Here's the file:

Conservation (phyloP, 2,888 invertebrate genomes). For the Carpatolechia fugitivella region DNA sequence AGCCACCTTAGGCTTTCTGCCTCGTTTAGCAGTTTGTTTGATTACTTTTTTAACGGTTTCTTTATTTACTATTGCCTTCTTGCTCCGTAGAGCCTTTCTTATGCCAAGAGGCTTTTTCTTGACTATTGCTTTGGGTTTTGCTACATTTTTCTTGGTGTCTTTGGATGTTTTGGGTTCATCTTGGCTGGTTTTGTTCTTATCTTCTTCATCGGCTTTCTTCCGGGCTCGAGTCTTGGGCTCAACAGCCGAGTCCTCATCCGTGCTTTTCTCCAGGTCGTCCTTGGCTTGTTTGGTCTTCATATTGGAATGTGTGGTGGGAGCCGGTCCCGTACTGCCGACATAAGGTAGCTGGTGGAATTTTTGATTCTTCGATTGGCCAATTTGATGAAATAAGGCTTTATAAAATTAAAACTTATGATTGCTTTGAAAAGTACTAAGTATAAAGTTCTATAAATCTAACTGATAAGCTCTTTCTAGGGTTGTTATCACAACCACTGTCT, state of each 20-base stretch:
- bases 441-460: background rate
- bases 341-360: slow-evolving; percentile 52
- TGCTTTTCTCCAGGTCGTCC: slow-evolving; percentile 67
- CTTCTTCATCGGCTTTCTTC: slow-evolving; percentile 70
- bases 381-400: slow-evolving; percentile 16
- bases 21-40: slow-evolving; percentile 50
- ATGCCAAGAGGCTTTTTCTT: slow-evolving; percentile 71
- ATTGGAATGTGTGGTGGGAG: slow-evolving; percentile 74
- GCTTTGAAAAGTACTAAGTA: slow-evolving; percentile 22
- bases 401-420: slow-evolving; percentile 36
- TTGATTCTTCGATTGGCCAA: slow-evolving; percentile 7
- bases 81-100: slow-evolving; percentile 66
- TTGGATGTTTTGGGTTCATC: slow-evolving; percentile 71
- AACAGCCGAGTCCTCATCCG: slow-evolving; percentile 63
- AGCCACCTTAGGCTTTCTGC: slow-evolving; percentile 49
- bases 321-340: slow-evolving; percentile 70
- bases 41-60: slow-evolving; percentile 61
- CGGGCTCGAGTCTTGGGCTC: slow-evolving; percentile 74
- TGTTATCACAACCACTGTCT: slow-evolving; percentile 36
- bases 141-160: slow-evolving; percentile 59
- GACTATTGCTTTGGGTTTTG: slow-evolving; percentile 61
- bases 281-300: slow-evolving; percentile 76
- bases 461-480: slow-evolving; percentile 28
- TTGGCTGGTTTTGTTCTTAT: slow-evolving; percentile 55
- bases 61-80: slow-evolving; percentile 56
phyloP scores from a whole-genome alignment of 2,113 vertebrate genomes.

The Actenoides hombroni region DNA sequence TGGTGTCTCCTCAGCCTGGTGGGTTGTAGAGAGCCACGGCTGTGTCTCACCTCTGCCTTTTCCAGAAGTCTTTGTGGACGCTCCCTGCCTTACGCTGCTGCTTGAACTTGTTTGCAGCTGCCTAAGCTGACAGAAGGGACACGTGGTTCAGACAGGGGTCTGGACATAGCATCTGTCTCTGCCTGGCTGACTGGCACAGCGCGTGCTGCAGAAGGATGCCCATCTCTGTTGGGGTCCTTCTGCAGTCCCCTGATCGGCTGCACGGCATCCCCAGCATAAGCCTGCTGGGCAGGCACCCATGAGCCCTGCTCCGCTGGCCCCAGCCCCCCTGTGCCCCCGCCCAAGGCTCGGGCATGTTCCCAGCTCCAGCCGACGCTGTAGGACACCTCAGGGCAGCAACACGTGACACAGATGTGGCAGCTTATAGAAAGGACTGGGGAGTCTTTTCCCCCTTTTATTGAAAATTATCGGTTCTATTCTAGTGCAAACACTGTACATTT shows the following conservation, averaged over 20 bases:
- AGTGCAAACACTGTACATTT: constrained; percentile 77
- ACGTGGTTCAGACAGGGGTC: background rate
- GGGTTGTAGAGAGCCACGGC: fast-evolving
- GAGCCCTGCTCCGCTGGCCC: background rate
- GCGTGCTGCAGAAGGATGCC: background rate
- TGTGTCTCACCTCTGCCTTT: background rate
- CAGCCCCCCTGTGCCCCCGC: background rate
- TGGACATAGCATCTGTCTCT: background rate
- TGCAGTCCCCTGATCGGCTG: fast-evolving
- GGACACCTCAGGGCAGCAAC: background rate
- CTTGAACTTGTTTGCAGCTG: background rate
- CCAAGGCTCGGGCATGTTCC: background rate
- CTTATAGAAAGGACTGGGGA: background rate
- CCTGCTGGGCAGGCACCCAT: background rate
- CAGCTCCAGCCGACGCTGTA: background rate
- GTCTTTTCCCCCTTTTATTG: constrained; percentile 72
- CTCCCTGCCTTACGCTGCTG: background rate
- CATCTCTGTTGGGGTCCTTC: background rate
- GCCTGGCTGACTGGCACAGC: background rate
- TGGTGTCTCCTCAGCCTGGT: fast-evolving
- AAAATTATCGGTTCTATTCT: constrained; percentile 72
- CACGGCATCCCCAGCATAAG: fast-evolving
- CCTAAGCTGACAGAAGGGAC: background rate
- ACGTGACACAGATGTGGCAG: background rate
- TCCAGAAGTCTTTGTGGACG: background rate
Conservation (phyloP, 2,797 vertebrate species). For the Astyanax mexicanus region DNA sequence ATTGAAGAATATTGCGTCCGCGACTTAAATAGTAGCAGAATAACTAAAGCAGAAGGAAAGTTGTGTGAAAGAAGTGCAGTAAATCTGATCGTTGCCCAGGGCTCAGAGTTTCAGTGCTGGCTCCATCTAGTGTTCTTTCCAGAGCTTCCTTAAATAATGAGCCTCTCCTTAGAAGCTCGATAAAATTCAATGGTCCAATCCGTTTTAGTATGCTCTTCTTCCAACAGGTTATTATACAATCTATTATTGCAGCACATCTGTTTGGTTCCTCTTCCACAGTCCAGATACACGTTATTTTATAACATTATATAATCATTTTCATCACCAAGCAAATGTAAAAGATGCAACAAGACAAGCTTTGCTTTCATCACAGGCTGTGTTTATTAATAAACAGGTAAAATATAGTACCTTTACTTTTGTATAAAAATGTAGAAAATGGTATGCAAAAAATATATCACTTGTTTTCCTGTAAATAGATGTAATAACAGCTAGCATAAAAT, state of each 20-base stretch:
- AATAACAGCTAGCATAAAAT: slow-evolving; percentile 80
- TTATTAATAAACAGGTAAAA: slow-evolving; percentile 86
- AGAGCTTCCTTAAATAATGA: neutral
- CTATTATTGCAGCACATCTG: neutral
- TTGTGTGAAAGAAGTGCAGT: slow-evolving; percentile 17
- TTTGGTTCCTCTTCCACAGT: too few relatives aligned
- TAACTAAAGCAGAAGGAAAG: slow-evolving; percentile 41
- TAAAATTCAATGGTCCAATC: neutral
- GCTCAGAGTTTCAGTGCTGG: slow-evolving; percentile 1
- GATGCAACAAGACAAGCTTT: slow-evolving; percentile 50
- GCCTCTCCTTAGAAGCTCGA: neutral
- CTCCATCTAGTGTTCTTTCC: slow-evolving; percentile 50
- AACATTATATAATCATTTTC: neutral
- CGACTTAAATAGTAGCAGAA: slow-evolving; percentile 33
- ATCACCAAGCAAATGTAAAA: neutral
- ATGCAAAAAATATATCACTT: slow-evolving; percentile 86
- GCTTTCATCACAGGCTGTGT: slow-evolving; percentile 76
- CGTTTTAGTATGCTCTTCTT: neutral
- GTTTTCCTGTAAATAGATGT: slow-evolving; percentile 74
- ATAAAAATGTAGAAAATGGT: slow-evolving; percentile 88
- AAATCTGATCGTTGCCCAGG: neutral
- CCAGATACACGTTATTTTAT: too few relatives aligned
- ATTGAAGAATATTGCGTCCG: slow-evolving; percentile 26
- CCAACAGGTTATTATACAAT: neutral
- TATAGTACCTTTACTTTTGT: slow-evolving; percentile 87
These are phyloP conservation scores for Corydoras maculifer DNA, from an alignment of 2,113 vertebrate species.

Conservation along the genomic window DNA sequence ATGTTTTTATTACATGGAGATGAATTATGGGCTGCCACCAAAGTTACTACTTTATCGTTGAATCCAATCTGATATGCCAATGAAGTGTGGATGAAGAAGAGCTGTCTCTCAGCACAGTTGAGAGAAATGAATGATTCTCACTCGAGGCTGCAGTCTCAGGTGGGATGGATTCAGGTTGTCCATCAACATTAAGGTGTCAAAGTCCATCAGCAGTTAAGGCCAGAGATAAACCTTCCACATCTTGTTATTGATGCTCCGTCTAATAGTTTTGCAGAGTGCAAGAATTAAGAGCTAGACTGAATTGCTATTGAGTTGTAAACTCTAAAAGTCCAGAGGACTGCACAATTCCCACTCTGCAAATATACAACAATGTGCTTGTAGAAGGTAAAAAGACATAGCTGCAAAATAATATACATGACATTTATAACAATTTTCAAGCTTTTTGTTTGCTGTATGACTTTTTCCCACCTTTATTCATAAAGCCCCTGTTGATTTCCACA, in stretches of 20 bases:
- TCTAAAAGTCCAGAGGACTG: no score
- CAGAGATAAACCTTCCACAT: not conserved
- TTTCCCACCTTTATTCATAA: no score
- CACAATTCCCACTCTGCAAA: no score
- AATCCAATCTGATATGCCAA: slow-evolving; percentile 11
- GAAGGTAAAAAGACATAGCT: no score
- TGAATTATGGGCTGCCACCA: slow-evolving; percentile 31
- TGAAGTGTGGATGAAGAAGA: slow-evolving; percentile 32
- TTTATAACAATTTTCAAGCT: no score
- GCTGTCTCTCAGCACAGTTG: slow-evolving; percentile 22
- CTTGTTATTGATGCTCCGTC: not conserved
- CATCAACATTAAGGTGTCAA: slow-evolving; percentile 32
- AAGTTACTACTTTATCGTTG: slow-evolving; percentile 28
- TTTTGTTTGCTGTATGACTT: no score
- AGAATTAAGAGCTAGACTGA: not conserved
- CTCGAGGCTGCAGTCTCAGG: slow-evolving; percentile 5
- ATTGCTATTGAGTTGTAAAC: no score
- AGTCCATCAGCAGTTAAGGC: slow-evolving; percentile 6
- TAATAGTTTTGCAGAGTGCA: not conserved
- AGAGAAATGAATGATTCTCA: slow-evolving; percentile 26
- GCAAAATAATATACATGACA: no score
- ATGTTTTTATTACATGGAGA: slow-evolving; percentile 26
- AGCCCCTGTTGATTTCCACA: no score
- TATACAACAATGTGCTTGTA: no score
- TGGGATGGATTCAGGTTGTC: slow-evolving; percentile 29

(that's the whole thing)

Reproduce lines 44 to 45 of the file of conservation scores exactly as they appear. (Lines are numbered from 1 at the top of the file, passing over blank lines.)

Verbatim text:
- GTCTTTTCCCCCTTTTATTG: constrained; percentile 72
- CTCCCTGCCTTACGCTGCTG: background rate